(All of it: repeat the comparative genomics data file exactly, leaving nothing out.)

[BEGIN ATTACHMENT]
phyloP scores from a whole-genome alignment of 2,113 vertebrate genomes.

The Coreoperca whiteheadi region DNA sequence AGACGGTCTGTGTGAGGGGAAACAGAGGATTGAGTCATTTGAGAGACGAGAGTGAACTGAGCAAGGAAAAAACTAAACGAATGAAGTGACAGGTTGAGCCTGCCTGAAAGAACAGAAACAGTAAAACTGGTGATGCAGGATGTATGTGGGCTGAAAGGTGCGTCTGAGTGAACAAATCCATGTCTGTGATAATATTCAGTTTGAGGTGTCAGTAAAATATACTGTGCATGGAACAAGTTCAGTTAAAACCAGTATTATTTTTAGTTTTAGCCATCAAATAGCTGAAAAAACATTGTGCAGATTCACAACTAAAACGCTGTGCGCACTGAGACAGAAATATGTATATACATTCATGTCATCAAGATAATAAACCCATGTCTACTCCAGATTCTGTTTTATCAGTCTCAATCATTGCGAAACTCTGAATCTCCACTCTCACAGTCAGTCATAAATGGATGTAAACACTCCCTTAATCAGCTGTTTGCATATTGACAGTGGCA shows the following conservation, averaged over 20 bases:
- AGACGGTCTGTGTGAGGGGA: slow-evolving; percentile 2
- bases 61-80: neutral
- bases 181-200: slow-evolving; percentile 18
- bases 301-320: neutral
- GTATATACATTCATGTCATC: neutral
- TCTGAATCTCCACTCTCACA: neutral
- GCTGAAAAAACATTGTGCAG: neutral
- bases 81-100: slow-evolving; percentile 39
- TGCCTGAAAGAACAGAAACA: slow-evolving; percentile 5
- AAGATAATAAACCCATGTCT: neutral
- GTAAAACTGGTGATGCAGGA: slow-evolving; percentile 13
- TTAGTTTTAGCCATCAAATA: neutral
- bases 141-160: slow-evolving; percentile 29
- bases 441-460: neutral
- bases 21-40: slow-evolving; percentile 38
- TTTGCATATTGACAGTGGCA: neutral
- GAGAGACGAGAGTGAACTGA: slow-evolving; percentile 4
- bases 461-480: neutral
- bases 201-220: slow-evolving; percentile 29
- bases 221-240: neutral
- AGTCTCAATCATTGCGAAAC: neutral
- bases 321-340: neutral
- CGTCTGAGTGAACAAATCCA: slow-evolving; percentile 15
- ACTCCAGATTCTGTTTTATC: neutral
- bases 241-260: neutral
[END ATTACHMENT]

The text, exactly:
phyloP scores from a whole-genome alignment of 2,113 vertebrate genomes.

The Coreoperca whiteheadi region DNA sequence AGACGGTCTGTGTGAGGGGAAACAGAGGATTGAGTCATTTGAGAGACGAGAGTGAACTGAGCAAGGAAAAAACTAAACGAATGAAGTGACAGGTTGAGCCTGCCTGAAAGAACAGAAACAGTAAAACTGGTGATGCAGGATGTATGTGGGCTGAAAGGTGCGTCTGAGTGAACAAATCCATGTCTGTGATAATATTCAGTTTGAGGTGTCAGTAAAATATACTGTGCATGGAACAAGTTCAGTTAAAACCAGTATTATTTTTAGTTTTAGCCATCAAATAGCTGAAAAAACATTGTGCAGATTCACAACTAAAACGCTGTGCGCACTGAGACAGAAATATGTATATACATTCATGTCATCAAGATAATAAACCCATGTCTACTCCAGATTCTGTTTTATCAGTCTCAATCATTGCGAAACTCTGAATCTCCACTCTCACAGTCAGTCATAAATGGATGTAAACACTCCCTTAATCAGCTGTTTGCATATTGACAGTGGCA shows the following conservation, averaged over 20 bases:
- AGACGGTCTGTGTGAGGGGA: slow-evolving; percentile 2
- bases 61-80: neutral
- bases 181-200: slow-evolving; percentile 18
- bases 301-320: neutral
- GTATATACATTCATGTCATC: neutral
- TCTGAATCTCCACTCTCACA: neutral
- GCTGAAAAAACATTGTGCAG: neutral
- bases 81-100: slow-evolving; percentile 39
- TGCCTGAAAGAACAGAAACA: slow-evolving; percentile 5
- AAGATAATAAACCCATGTCT: neutral
- GTAAAACTGGTGATGCAGGA: slow-evolving; percentile 13
- TTAGTTTTAGCCATCAAATA: neutral
- bases 141-160: slow-evolving; percentile 29
- bases 441-460: neutral
- bases 21-40: slow-evolving; percentile 38
- TTTGCATATTGACAGTGGCA: neutral
- GAGAGACGAGAGTGAACTGA: slow-evolving; percentile 4
- bases 461-480: neutral
- bases 201-220: slow-evolving; percentile 29
- bases 221-240: neutral
- AGTCTCAATCATTGCGAAAC: neutral
- bases 321-340: neutral
- CGTCTGAGTGAACAAATCCA: slow-evolving; percentile 15
- ACTCCAGATTCTGTTTTATC: neutral
- bases 241-260: neutral